While evaluating the report I was responsible for carryingout data audits/ quality assurance checks, inputting data, analysing data,literature reviewing and report writing. To do this I had to use some of theskills I have from my degree. My data management skills were often used to carry outthese tasks as I was responsible for data handling and entering and checkingdata.

My statistical and analytical skills also were important as I had to beable to examine and manipulate data in SPSS and identify and evaluate generalpatterns to see what the data was saying. Computer skills were essential forall of these tasks. Communication skills, both oral and written, also came intoplay as I needed to communicate any difficulties that occurred and discuss anyuncertainties and talk through what I should do. My written communicationskills were also frequently used as I was writing up a report so had to be ableto communicate clearly and concisely, use good grammar, correct spelling andproper punctuation in order for the report to be understandable. Being able tofollow instructions and fix mistakes were also essential in my placement as Ihad to be able to respond to feedback and rework my report based on Caroline’sfeedback.

Action Cancer specialises in breast cancer awareness,prevention, detection, support and research. The WhyWeight? lifestyle change programme aimed to reduce the risk of breast cancer bypromoting sustained healthy lifestyles, reducing weight, and increasingphysical activity. Government statistics show breast cancer is themost common type of cancer in women in Northern Ireland.

Approximately 1,200women are diagnosed with breast cancer in NI each year (nidirect, 2015). Anumber of studies have shown a link between diet and physical activity andincreased risk of breast cancer. Most recently, Mehra, Berkowits, Sanft (2017)found that following a healthy diet and recommended physical activity guidelineswas associated with a decreased risk of breast cancer.

The Why Weight?lifestyle change intervention is based around these findings.WhenI was discussing the intervention with Caroline she told me she was reallyinspired by the Star Model When creating the programme. The Star Model is amotivational theory and is typically used for job interviews but the idea ofapplying it to health related behaviours was a really interesting newinterpretation and I thought this was important to look into. S.T.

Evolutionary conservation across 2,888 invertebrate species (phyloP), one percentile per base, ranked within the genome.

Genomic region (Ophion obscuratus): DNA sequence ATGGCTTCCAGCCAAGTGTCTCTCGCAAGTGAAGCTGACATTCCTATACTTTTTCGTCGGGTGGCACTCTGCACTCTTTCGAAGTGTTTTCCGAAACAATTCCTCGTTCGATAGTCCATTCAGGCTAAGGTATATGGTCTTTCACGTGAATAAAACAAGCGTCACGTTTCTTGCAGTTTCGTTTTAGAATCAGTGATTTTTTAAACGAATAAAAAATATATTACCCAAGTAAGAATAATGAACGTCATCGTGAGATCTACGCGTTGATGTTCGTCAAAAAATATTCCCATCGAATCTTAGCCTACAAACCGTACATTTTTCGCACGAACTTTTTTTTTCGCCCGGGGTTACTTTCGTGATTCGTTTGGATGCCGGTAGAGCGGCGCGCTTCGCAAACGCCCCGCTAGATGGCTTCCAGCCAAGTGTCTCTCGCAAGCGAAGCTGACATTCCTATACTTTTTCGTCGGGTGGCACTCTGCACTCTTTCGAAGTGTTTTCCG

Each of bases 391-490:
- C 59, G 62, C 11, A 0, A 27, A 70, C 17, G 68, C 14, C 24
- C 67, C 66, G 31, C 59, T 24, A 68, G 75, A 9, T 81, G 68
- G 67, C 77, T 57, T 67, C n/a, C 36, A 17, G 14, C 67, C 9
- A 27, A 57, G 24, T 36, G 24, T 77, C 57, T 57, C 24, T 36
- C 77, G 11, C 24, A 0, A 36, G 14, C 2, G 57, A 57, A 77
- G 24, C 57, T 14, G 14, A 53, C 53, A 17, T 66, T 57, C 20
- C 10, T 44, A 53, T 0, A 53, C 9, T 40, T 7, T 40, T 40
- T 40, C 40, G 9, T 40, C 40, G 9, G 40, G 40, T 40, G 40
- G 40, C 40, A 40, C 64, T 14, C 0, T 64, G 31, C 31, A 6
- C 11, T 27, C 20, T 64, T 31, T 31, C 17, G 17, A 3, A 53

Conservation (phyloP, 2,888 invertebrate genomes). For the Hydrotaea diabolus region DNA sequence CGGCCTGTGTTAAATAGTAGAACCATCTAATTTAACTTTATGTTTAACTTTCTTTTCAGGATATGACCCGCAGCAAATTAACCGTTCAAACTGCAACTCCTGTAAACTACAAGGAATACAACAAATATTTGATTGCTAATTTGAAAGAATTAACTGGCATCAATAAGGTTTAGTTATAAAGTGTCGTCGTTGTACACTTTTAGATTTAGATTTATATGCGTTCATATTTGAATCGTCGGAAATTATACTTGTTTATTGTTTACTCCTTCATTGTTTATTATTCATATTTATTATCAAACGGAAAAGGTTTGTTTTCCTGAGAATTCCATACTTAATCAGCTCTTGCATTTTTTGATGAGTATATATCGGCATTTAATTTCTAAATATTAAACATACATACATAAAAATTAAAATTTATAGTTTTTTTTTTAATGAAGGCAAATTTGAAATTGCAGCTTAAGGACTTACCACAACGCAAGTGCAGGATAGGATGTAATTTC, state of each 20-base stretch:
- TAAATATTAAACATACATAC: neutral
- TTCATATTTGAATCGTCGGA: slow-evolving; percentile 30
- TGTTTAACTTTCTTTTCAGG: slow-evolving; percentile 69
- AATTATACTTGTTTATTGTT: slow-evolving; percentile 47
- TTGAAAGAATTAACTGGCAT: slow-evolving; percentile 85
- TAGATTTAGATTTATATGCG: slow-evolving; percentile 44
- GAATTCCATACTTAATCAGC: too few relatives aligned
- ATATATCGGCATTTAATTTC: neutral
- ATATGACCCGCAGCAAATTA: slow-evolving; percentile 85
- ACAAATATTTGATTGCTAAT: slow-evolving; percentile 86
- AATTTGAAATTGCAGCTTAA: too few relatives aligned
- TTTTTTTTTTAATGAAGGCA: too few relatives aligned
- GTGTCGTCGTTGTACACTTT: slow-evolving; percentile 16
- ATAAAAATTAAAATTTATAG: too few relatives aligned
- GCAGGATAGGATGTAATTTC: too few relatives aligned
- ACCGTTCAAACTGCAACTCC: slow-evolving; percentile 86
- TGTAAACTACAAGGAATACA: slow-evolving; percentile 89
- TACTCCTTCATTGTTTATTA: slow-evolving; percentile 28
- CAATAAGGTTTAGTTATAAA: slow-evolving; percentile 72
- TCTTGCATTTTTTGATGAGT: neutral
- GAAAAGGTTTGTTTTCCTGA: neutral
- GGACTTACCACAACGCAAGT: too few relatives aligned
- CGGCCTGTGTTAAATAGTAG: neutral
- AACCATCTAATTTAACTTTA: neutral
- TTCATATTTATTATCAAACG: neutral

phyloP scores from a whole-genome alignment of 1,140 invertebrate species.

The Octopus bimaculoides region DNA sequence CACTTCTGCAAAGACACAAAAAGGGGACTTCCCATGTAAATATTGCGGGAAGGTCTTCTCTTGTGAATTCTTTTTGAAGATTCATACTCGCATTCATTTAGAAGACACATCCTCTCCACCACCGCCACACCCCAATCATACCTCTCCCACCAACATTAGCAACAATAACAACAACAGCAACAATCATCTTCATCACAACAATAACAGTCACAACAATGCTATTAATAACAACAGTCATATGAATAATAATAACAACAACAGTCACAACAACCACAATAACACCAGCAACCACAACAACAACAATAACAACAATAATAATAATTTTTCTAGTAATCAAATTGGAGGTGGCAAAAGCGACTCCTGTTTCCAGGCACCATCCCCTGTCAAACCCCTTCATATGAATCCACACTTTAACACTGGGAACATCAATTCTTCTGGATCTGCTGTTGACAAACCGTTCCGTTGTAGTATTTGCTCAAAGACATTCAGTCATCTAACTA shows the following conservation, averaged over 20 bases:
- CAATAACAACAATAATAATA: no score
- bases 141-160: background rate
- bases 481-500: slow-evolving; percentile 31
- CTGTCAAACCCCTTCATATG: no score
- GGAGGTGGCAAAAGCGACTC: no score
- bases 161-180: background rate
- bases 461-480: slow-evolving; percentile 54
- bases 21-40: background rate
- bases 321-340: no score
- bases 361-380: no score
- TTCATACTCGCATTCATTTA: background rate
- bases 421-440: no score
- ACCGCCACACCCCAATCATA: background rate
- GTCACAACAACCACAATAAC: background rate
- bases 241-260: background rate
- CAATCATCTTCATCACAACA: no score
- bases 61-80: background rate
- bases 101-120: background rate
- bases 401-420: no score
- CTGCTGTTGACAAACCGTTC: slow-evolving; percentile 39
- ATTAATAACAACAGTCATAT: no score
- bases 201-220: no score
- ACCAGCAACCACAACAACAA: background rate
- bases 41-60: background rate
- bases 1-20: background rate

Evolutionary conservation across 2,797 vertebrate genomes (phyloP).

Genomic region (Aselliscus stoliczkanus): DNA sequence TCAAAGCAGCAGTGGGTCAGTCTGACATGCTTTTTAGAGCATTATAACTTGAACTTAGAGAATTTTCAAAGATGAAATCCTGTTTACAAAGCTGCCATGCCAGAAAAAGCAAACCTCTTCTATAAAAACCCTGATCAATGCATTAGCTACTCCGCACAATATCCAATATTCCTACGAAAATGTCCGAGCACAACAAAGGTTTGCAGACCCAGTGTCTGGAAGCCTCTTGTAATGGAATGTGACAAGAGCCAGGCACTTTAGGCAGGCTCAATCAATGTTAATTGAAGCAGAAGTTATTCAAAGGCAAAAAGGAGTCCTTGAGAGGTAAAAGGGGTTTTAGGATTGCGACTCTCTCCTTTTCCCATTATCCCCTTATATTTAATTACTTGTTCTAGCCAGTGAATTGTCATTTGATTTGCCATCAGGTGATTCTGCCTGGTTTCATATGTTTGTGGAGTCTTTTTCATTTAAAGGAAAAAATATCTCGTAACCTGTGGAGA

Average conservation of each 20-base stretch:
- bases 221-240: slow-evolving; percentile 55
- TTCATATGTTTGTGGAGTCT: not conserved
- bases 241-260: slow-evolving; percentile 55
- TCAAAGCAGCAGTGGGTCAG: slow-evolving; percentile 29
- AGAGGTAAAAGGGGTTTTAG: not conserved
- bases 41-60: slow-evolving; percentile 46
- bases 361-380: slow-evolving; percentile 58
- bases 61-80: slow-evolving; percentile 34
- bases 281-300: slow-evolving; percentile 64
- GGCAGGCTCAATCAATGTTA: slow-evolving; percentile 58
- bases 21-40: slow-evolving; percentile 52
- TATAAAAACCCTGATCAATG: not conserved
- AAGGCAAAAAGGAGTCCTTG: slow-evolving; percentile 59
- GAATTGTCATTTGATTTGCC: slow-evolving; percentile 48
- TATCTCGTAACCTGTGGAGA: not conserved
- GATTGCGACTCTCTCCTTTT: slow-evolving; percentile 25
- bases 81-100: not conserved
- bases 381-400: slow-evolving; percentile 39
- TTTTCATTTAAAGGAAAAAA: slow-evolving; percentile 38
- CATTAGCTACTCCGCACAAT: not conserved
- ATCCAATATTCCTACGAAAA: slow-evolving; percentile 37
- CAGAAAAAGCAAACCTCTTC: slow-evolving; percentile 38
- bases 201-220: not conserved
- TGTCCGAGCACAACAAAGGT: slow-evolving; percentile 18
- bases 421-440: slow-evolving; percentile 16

A.R. is anacronym for situation, task, action, results. Situation is about setting thescene, giving context and background to the situation, task is the exact dutyrequired by the situation, action (argued to be the most important part of themodel) is how you actually responded, and result is what happened as aconsequence (Galbraith, 2017). Theintervention framework was based around the Star Model.

For the situationaspect where participants were getting background or context to the situationthey were told about the prevalence of cancer, the costs of cancer, their risklevel and the impact changing their current diet, weight and physical activitywould have on reducing their risk. The task aspect outlined the exact changesparticipants would need to make in their situation, in terms diet and physicalactivity. Action was the steps participants actually took for example cuttingout sugary treats, exercising for half an hour each day.

Action varied fromparticipant to participant and these were the measures recorded. Result waswhat happened as a result of participants actions this was weight loss,decreased risk of cancer etc. the thought behind using this model to guide theintervention was get participants not to solely think about the result (losingweight) but the steps required to do this and the reason they were doing this(situation- i.e. breast cancer risk) so the end goal would be more attainableand participants would have a reason to preserve and motivate themselves withwhen the intervention challenged them.

The Health Benefit Modelwas developed in the 50s by Hochbaum, Rosenstock, and Kegels, socialpsychologists, working in the United States Public Health Services and tounderstand why a free tuberculosis screening programme had failed. In short,the HBM says a person will take a health-related action if they feel they canavoid an adverse health condition by doing so, thinks the recommended actionwill be successful in avoiding a negative health condition and is confidentthey can take the recommended action. The star model approach to theintervention tried and achieve these feelings in participants by making theprogramme seem realistic and do-able. 


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